Tuesday, July 14, 2020


I used to judge abandoned blogs. Why start something and just leave it hanging? Why publicly reveal you are a quitter? Why leave up something that is dead? These questions betray the immaturity of my thinking. Is something not worth doing if you cannot do it forever? No, that's absurd. Life has many phases that flow from one to the next, and very few are chapters that have a definitive end. 99.9% of blogs are probably currently inactive. So what? A blog is just one form of self expression and communication. Perhaps those authors have kept writing elsewhere, or perhaps they have stopped writing and pursued other efforts. Wish them well, wish them satisfying and life-giving endeavors.

How many more things will I write (or think) that I will change my mind on? If I have grown, and learned, should I not be kind to my past self and appreciate that I can change? I have always worried that if I spoke my mind I would regret that I had because one day I may change my outlook. As if I were afraid of growth. But that would actually be a bad thing, to never change or never admit you were wrong, and there is power in doing that publicly. Popular opinion can be too unforgiving and we would benefit from encouraging and forgiving those willing to admit when they are wrong. Why would I stifle my own free practice of this belief yet want it desperately for others?

And yet I have not grown much because I have stopped myself from saying anything lest I should be called out on it. I need to find the courage to say if I am wrong, I can grow, and if I am not then I need to speak truth. I need to stop being ashamed of truth. And also, stop worrying about a fictional hypothetical theoretical unlikely time when I may be highly criticized because I am highly visible. I should be so lucky! Life has certainly shown that in all but the rarest of cases, fame is hard to come by. An audience must be won, and I am not the type to do it by any means I find ignoble. If I have earned it, I will have succeeded in speaking truth.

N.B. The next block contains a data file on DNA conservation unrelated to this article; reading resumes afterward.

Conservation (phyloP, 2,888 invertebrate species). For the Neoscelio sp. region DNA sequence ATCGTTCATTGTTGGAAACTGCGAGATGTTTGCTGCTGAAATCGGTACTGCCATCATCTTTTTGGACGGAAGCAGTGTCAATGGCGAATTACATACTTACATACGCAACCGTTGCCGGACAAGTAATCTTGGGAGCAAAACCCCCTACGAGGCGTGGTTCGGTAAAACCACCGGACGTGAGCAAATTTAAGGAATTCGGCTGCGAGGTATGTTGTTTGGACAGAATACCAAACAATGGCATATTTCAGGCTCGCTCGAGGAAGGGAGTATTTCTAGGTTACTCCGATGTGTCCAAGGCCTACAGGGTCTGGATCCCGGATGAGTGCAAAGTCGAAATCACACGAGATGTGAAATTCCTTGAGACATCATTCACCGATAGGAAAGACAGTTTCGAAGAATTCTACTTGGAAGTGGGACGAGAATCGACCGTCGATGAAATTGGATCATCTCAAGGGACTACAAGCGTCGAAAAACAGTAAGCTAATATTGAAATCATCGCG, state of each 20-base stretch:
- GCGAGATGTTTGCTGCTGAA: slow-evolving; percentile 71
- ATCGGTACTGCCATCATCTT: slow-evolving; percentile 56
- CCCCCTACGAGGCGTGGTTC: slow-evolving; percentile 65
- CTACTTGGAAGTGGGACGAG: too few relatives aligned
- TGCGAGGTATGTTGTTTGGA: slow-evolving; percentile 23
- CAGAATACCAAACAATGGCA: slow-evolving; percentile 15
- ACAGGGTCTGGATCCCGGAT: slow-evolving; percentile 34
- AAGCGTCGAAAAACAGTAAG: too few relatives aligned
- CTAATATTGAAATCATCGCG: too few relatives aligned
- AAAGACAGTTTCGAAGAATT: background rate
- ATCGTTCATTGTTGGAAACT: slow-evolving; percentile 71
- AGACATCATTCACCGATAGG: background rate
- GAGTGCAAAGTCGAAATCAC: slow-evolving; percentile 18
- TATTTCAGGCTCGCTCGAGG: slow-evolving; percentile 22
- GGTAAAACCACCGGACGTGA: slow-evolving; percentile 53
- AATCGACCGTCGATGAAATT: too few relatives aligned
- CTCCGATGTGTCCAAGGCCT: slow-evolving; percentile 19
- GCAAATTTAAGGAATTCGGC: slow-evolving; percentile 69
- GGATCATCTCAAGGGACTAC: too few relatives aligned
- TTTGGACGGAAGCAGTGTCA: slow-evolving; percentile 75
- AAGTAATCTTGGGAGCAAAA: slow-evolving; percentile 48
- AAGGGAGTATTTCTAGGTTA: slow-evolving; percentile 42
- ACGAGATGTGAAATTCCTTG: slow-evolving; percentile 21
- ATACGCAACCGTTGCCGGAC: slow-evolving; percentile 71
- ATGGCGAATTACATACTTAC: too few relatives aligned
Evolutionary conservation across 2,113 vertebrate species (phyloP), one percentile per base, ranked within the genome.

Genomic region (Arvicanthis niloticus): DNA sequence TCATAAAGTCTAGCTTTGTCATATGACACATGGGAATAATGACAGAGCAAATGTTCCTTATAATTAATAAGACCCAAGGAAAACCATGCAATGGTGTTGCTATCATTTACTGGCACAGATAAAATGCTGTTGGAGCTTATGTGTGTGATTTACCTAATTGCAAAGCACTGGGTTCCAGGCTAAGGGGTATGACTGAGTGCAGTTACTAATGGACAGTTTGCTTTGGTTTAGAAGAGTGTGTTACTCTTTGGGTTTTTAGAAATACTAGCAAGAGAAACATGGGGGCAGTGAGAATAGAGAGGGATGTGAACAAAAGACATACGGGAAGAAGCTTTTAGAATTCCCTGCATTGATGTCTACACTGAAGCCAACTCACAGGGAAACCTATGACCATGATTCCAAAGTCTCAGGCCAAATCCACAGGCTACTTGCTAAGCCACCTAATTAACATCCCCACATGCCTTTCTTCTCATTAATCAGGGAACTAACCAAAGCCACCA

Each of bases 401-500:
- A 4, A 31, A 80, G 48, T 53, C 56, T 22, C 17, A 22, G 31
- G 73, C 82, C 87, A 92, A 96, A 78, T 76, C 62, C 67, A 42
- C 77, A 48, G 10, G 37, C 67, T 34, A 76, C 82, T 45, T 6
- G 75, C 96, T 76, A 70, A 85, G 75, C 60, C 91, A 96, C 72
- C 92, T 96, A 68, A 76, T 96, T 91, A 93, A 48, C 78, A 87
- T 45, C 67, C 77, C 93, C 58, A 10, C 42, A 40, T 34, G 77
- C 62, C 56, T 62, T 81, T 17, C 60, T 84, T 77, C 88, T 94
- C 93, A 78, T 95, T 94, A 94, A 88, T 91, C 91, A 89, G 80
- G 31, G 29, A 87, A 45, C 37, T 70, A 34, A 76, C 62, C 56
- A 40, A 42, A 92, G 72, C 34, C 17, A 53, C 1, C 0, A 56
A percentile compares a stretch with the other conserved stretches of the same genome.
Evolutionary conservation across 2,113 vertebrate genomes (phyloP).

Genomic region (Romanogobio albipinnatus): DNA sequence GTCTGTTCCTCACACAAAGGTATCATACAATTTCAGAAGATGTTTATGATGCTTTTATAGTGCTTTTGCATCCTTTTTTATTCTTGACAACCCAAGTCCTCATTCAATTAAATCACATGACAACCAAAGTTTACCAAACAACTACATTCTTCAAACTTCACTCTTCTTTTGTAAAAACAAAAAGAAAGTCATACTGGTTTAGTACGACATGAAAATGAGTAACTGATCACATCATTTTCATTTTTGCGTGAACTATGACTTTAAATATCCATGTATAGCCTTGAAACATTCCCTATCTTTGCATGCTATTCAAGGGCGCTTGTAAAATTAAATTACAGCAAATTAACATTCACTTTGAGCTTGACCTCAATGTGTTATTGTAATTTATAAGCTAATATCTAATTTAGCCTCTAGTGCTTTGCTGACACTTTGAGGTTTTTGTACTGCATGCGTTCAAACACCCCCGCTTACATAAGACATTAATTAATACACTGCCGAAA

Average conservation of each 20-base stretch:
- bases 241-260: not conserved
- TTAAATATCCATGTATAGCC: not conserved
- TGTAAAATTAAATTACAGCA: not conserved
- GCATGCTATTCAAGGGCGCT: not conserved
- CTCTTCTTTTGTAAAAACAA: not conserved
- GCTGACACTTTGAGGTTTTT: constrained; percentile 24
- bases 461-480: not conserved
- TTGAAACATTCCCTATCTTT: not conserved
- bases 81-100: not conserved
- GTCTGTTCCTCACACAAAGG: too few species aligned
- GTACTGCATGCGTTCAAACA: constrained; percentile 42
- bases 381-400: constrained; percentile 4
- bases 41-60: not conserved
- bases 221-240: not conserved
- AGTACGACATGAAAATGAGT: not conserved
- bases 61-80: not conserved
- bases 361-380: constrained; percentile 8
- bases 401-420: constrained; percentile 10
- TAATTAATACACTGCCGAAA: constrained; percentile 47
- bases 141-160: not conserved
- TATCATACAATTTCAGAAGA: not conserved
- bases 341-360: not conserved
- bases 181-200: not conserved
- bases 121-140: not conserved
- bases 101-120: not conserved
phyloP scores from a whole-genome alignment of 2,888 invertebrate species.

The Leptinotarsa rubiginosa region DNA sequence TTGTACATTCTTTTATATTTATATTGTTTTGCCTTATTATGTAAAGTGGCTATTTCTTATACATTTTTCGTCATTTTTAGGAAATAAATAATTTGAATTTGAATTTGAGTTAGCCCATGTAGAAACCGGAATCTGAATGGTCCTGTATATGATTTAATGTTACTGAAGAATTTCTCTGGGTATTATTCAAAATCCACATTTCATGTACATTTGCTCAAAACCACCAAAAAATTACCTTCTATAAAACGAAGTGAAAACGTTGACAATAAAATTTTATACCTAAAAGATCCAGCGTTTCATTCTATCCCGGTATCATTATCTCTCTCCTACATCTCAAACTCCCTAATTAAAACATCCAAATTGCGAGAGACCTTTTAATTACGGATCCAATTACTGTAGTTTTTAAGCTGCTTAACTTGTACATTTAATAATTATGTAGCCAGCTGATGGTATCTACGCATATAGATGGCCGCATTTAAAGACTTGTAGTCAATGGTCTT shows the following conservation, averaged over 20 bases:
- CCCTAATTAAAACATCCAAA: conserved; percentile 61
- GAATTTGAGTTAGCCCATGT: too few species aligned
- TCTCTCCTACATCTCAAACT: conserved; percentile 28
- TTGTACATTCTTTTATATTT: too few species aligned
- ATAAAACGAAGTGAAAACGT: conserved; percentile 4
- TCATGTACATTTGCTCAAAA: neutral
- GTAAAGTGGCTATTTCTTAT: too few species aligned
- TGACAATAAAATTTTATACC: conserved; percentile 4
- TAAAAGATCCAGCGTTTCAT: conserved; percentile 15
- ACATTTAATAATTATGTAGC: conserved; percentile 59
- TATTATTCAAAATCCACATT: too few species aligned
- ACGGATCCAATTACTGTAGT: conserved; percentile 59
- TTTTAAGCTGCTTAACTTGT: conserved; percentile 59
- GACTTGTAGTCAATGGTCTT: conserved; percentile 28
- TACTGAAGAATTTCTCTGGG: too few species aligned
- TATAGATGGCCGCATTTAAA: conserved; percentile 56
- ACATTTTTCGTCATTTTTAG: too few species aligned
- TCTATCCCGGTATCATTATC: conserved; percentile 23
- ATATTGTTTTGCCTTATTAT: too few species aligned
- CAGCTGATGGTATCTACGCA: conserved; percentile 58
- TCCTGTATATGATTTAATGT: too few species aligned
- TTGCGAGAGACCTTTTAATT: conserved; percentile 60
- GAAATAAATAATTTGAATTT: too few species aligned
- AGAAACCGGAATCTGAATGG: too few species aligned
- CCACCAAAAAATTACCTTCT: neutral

In hindsight, it is all the Resistance* doing its job so well, keeping me in the "safe" zone, protecting me from myself and others. I have not been being brave. I have not been acting clever. To call it what it is, I have been timid, I have given myself over to lethargy, and I have been too quick to chase easier thrills and leave the hard work behind. It doesn't kill me to journal. It is merely discipline about bedtime and discipline during times of upheaval, whether that be injury, pandemic, or malaise. I am enabling an amateur when I'm long past due to go pro.

(*See The War of Art by Steven Pressfield)